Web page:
Comparison: Anfibio Rebel 2K vs. MRS Nomad S1 Light

Previously I wrote about the Tour with the Anfibio Rebel 2K and I did the exact same tour with the MRS Nomad S1 Light.

MRS offers the S1 in the Light and the regular versions. I rented the Light version, but I also cover the regular version (that I own by now) in this post.

Spoiler Alert: I like the normal Nomad S1 better. I’ll explain why, don’t worry ;)

The following comparison will be based on the following aspects:

  • The tour
  • Boat specs
  • Setup and dismantling
  • Quality and material
  • Equipment
  • Driving behavior
  • Speed
  • Suitability for boat-trekking
  • Price

The tour

Here are some basic information about the tour:

  • Route: Identical for both boats (Dove Elbe and Gose Elbe near Hamburg, Germany)
  • Distance: 19 km / 12 mi
  • Water: calm, no current
  • Wind:
    • Tour with the Rebel 2K: No wind
    • Tour with the Nomad S1: Head- and tailwind (gusts up to 20 km/h / 12 mph)

Boat specs

A complete overview can be found in a nice PDF file from the Packrafting Store, but here’s a summary:

Property Anfibio Rebel 2K MRS Nomad S1 Light MRS Nomad S1
Weight (complete) 2.3 kg / 5l bs 3.5 kg / 7.7 lbs 4.5 kg / 9.9 lbs
Length (outside) 231 cm / 7’ 7" 295 cm / 9’ 8" 295 cm / 9’ 8"
Width (outside) 91 cm / 2’ 12" 87 cm / 2’ 10" 87 cm / 2’ 10"
Fin Yes No (but with mount) Yes
Spraydeck Yes No Yes
Loops 7 8 8
Price1 €799 €1099 €1499

Both boats have a seat with a backrest and enough loops to tighten your stuff.

Setup and dismantling

Setup and dismantling were nearly identical: Straightforward, self-explanatory and fast.

It took me about 20 minutes from arriving at the pier to start paddling. I neither dawdled nor was I in a hurry.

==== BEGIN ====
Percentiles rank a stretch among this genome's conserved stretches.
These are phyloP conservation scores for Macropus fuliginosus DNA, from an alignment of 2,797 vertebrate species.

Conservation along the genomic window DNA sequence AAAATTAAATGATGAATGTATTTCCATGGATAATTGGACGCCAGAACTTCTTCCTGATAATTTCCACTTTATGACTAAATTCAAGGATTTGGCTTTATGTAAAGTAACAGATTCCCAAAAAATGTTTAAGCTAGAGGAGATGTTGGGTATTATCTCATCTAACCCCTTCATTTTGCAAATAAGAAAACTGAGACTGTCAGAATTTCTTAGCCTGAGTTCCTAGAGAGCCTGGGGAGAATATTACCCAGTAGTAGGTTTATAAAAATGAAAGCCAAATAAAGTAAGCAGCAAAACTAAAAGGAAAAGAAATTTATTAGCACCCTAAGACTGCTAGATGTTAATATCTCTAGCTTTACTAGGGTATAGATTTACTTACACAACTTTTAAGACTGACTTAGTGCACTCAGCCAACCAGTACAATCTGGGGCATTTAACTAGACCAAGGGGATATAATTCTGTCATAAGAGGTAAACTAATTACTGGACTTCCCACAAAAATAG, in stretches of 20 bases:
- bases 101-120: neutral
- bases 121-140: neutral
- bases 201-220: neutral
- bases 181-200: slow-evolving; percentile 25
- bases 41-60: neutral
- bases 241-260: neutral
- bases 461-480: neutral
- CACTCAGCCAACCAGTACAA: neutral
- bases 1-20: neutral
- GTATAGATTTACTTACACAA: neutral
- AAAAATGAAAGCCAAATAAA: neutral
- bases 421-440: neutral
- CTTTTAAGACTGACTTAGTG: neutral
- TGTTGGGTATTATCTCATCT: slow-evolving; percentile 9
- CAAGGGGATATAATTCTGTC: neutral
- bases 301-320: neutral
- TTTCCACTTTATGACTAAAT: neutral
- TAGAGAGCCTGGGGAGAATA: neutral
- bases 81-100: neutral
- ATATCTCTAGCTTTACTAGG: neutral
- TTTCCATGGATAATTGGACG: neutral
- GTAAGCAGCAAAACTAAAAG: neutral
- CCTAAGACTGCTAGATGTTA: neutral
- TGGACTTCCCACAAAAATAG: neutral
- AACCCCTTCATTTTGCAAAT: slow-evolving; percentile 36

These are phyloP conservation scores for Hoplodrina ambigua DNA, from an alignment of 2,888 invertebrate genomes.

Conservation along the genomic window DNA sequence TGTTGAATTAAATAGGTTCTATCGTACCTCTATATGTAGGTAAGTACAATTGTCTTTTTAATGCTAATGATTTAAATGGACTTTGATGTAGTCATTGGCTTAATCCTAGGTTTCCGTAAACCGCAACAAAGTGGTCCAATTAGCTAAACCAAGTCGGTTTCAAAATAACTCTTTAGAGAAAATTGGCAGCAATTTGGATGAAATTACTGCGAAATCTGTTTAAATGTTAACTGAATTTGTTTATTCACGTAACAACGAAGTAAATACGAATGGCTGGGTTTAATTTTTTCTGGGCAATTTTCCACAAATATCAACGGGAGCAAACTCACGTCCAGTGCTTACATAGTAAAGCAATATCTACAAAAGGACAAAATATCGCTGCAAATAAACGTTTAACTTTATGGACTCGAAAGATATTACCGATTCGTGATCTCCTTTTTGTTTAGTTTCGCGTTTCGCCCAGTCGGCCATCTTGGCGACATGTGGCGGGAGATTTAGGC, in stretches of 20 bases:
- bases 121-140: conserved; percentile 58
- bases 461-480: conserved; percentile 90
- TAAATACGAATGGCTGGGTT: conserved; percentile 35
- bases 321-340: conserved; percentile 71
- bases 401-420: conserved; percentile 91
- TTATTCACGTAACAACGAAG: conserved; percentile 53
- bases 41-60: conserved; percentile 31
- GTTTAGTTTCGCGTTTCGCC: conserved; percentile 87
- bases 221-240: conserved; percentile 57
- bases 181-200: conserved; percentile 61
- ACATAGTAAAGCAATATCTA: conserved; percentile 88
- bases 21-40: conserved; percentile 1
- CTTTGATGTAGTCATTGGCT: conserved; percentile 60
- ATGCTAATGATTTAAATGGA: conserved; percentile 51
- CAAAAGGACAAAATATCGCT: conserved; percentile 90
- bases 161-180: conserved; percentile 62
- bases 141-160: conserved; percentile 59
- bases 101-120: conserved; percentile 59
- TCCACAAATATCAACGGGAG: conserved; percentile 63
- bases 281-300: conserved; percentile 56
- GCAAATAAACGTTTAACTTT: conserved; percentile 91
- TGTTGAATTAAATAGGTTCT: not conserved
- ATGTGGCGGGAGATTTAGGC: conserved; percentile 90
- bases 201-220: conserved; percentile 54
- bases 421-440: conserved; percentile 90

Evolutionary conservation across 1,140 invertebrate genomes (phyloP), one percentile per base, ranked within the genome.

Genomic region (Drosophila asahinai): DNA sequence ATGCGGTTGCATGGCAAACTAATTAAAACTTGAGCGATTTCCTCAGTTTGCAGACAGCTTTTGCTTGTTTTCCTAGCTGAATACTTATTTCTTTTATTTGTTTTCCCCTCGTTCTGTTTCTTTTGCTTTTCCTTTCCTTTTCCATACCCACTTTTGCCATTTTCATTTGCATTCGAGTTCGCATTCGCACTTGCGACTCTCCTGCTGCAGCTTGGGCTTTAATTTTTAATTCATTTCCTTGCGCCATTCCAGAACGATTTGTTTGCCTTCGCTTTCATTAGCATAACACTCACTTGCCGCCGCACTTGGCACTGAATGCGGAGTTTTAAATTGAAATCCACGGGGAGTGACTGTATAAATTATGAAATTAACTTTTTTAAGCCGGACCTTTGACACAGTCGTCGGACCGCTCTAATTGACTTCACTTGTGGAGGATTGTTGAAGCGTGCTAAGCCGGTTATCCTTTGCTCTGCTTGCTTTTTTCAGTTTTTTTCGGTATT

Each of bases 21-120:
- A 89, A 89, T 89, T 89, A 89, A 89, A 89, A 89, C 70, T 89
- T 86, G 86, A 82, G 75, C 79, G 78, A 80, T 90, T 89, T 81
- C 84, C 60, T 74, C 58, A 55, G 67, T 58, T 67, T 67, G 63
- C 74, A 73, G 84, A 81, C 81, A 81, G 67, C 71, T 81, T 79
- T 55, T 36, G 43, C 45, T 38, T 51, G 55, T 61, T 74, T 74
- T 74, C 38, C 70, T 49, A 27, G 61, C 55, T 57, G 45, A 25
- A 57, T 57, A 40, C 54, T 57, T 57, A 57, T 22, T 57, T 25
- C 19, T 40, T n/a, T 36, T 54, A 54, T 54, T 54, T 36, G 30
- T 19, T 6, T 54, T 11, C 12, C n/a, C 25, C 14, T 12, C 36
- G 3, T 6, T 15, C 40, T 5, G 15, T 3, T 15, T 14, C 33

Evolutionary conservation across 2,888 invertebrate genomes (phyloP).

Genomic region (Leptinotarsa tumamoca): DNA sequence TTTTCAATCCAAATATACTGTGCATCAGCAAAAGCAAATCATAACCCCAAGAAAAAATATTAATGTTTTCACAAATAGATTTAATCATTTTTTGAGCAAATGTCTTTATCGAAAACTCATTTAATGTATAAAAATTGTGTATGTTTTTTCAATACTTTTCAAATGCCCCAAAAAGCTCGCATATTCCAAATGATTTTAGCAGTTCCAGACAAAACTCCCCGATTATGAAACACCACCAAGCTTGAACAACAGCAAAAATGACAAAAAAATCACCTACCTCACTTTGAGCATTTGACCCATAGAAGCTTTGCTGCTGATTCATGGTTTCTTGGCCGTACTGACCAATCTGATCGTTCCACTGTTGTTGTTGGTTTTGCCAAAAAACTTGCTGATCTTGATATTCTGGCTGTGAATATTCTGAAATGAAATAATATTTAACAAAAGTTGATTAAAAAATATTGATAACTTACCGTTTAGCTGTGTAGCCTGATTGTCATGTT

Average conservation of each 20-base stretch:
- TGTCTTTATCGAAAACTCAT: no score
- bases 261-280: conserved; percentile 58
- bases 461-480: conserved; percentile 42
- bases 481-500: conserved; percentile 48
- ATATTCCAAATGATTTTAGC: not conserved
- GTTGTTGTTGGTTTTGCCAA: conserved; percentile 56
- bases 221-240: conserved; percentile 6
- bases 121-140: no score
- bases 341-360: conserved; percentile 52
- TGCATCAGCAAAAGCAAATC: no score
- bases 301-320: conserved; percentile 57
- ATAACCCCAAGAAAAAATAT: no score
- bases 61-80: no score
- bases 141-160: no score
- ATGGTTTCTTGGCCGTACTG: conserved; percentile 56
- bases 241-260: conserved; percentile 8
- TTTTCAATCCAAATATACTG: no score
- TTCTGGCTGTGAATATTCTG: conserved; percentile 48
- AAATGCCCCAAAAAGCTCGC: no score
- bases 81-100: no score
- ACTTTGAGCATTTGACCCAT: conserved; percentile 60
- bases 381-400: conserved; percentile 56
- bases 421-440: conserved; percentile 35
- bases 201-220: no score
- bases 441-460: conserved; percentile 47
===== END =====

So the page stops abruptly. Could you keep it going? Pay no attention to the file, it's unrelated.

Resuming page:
Quality and material


The workmanship is excellent for both boats, I haven’t found any weak spots or manufacturing defects yet. All seams are neatly welded/taped and there are no sharp edges.


Both use 210D Nylon with a urethane coating for the tubes, so there are no differences here. Same for the seats, both use 210D Nylon.

The floor of both models is made of 840D Nylon (old variants came with 820D and 410D, which was already very robust).


The Anfibio Rebel 2K with open spraydeck and fin.
The Anfibio Rebel 2K with open spraydeck and fin.

Fin & spraydeck

The table above shows that the Rebel 2K has a fin and spraydeck. The Nomad S1 Light has no spraydeck or fin, but a mount for a fin exists.

A spraydeck can not be added to the Nomad S1 Light. However, the regular Nomad S1 has both, a fin and spraydeck.

Mount and fin can, of course, be bought for a decent price.


Neither of the two tested models had “tube bags”, which are bags for stuff within the air-filled tubes, so I cannot say anything about those things. Both packrafts are available with optional tube bags.

The loops to strap on your stuff are on both boats roughly at the same places: Four at the front and then two at the back of the Rebel 2K and four at the back of the Nomad S1. However, the Rebel 2K has one additional loop at the front but on the inside.

The Rebel 2K has only two loops quite far back, which is unfortunate for tightening a backpack behind the seat. The Nomad S1, with its four loops, does a better job here. Anyway, both models have enough space and loops at the front, so a hiking backpack can easily be secured there.


The seat of the Nomad S1 is in the middle of the boat, so you can store stuff behind the seat. However, there’s not a lot of space, but a 20L bag fits in there. If you have the non-Light version, then the space is limited in height due to the spraydeck. A usual trekking backpack is too large for the space behind the seat and has to go to the front.

Both seats are more or less comfortable, so I don’t have real negative points here. The backrest of the S1 is – unlike the backrest of my Rebel 2K at the time – attached to the boat with small rods and straps, which gives a little more stability and I liked it better. In the current variant of the 2K, however, the comfort seat – contrary to the smaller standard seat – can also be attached, which stabilizes the seat and backrest.